Ice, Ice, Baby!

I forgot to mention that before heading off to Chile and the Torres del Paine Nationalpark I had an overwhelming encounter with ice. No, not ice cream (I’ll get back to that in another post), but ice in its purest form: glacier ice!

The Perito Moreno Glacier is the no. 1 tourist attraction in Argentinian Patagonia although it is tiny compared to all the other glaciers in Patagonia! But it’s the only glacier that you can easily get this close to. And seriously, tiny is not a word you’d use to describe it. From the so called balconies on the mountainside opposite the glacier it looks huge! I could have spend more than just 2,5h looking at its beautiful blue colours, the blue being lighter or stronger depending on the thickness of the ice, and listening to the creaking sound of the ice moving or the thundering roar when parts broke off.20150315_13021020150315_12453920150315_12264420150315_13013820150315_12244820150315_133309

Of course I didn’t leave it at that. I had to walk onto the glacier! A popular way to explore the glacier up close is by way of a mini ice trekking.

Start of the trekking on the left
Start of the trekking on the left

You’ll be equipped with crampons and two knowledgeable guides then take a group of twenty people for a different glacier experience, one that takes you over little crevasses, some of which are filled with water, and up and down the characteristic glacier towers.20150315_16105920150315_16551920150315_16554120150315_17053920150315_172634 It was more strenuous than I had imagined, for the steel crampons are heavy and walking up and, especially, down is harder than expected (bloody knees!). But I highly recommend it! At the end you’ll even be rewarded with a glas of Whisky, on the rocks of course (taken directly from the glacier).20150315_173945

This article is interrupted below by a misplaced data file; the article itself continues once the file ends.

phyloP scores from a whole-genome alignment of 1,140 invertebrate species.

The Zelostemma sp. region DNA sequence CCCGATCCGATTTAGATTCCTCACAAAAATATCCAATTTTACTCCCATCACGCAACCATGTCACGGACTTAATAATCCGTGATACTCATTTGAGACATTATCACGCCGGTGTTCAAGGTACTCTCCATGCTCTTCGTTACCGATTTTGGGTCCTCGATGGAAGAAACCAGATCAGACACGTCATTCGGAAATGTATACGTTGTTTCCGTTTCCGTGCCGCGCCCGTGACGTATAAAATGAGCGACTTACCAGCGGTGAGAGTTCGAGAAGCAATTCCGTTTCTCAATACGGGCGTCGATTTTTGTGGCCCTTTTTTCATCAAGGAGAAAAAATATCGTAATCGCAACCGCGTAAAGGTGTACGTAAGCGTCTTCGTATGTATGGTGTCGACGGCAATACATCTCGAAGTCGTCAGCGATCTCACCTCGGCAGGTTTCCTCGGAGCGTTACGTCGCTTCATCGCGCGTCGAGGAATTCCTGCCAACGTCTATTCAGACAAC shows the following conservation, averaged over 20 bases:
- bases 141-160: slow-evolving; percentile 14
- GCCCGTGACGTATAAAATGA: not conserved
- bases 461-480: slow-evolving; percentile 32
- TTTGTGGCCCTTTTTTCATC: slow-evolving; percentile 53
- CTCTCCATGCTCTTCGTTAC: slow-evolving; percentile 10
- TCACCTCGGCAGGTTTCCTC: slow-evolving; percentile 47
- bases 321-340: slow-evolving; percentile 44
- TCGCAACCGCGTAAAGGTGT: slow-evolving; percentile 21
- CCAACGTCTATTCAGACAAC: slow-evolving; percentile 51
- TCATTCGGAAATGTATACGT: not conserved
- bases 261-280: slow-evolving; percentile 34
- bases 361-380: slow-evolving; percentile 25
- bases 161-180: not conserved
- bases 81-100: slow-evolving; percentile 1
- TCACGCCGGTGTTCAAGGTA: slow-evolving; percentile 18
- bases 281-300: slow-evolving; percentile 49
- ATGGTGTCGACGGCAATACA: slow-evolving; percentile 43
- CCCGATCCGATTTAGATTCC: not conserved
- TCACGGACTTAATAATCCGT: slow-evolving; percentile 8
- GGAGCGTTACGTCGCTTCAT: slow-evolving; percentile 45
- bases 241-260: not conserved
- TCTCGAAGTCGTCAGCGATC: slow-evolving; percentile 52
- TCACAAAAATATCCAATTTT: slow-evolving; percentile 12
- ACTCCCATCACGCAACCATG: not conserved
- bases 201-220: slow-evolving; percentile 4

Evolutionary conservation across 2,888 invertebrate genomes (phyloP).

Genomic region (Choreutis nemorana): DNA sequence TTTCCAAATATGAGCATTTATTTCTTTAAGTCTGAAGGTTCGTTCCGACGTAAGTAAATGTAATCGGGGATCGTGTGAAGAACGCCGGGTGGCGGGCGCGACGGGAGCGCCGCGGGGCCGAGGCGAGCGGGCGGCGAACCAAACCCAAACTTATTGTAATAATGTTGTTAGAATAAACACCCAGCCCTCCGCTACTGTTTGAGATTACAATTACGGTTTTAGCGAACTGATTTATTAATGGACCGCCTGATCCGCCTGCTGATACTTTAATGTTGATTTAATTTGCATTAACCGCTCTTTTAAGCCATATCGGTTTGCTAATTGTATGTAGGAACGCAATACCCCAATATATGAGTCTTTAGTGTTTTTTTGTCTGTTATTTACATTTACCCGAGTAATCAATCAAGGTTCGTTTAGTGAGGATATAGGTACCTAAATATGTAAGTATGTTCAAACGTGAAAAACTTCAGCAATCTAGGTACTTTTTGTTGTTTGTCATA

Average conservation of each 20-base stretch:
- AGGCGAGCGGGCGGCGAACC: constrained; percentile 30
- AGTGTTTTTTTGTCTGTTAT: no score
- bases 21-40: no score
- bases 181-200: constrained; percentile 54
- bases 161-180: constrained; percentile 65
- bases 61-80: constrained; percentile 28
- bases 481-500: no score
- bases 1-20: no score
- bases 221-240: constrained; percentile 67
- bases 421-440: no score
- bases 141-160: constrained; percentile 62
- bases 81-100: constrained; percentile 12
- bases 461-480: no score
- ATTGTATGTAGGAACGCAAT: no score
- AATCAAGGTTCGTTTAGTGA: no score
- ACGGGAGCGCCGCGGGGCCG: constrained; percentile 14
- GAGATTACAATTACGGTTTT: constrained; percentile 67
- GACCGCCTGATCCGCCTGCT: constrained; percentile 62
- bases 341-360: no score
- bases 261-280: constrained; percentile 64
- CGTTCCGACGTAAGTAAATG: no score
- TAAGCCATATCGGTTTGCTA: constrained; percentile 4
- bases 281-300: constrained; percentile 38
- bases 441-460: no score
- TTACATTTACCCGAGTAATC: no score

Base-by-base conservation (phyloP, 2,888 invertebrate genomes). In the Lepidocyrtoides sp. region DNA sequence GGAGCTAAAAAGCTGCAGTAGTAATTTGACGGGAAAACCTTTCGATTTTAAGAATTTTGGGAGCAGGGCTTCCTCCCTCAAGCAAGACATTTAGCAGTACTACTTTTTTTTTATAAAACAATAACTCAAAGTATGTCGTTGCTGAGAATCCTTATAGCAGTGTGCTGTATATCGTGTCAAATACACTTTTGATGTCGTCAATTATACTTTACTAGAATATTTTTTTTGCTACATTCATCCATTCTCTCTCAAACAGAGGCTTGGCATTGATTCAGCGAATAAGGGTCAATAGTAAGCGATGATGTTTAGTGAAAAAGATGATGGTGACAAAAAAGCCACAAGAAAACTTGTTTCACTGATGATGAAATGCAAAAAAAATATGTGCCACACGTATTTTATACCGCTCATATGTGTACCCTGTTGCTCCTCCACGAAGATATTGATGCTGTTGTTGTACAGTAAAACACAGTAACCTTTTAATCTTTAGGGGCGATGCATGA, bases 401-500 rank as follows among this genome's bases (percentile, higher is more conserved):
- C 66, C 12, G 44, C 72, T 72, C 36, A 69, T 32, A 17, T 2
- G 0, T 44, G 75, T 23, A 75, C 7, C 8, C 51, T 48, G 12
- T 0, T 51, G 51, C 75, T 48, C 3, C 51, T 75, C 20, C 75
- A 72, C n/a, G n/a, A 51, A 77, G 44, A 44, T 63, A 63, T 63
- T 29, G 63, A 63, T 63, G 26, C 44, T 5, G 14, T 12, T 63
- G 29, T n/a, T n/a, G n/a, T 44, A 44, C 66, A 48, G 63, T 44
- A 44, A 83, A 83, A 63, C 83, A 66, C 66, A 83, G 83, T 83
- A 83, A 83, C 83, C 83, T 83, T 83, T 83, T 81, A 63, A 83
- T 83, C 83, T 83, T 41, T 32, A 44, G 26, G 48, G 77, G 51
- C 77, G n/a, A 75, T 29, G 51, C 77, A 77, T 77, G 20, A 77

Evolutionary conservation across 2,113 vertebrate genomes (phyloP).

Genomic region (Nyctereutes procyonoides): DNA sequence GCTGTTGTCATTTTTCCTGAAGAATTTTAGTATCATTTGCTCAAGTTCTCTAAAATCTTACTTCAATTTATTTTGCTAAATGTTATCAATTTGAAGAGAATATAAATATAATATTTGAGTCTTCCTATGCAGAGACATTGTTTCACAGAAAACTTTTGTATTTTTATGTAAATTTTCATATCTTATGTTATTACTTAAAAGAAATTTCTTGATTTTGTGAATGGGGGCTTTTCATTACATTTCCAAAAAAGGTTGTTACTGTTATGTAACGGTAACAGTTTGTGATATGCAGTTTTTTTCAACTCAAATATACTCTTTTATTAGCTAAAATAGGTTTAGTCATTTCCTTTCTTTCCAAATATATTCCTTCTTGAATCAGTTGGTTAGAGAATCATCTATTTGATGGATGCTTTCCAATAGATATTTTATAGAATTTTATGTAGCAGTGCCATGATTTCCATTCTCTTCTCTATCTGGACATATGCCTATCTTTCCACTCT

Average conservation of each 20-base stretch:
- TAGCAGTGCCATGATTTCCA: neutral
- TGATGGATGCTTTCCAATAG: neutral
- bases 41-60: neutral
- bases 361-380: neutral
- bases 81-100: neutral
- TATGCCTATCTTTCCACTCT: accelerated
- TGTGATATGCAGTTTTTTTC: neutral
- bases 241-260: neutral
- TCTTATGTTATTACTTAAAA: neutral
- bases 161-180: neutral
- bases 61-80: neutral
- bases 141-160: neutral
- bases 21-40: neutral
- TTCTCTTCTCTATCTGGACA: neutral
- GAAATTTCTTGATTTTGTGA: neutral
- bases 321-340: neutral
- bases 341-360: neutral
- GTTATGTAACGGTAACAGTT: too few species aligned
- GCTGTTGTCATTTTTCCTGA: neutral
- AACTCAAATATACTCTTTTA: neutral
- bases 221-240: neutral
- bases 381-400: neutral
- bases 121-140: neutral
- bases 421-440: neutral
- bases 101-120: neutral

There is also a big ice trekking that takes you further up onto the glacier for several hours. Depending on the crampons they use for this trek it might be worth doing, but if you have troubles with your knees it might not be advisable…

A little hostel side story from El Calafate: in Argentina and Chile hostels mostly have mixed dorms, but in that particular hostel we’ve been four girls in my room on the first night. One moved out and the next eve the rest of us disbelievingly looked at the new suitcase in our room that had the size of a wardrobe!! As it turned out it belonged to a 22 year old Brasilien guy… when asked why in the world he was travelling with such a huge suitcase (on a 5 day vacation!) he replied “cause not all my shoes fit into the smaller one”!!! We almost cried laughing!

Wanaka, West Coast, Wanderlust, Wine & Whales

Now that I actally have access to free, unlimited and reliable wifi, I’ll give you a wrap up of the two wonderful past weeks in NZ.

Wanaka was a very relaxed place with many Kiwis spending their vacation there. Our hostel is my no. 1 for this journey: the Wanaka Bakpaka has recently been refurbished, offers great views of the lake and has a good vibe.